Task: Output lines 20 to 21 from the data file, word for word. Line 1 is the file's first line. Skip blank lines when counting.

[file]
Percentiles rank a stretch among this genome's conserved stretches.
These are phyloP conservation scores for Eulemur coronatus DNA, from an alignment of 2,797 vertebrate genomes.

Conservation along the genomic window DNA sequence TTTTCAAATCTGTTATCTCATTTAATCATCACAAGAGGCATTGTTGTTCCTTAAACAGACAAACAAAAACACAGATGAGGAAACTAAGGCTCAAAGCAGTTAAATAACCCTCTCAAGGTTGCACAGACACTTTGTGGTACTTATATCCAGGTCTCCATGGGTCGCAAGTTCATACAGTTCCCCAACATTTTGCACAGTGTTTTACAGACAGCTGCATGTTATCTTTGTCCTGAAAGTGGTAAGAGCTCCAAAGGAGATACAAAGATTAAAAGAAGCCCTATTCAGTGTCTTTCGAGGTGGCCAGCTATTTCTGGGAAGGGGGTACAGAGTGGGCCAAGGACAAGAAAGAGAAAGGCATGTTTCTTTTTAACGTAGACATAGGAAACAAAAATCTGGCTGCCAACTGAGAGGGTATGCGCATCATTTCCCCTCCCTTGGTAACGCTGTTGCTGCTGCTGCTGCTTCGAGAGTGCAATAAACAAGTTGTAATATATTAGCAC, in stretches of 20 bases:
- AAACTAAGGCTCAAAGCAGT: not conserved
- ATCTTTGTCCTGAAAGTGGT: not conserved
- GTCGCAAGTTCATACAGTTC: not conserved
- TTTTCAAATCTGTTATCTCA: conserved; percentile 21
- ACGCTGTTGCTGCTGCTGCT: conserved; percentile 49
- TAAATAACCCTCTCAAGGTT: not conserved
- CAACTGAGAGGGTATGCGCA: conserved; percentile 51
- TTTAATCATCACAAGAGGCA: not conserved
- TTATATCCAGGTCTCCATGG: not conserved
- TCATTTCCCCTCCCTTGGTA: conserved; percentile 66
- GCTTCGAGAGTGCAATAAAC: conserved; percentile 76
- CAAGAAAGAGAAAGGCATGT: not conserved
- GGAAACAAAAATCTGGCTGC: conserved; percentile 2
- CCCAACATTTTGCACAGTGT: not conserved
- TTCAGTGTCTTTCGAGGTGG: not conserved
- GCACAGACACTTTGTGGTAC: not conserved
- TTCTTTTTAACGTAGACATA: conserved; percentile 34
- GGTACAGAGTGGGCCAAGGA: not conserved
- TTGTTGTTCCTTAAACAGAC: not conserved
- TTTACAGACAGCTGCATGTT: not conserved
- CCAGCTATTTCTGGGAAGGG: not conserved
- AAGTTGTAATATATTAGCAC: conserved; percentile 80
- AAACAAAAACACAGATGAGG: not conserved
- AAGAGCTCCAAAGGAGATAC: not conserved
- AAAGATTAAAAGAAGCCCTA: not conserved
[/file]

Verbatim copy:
- TTCTTTTTAACGTAGACATA: conserved; percentile 34
- GGTACAGAGTGGGCCAAGGA: not conserved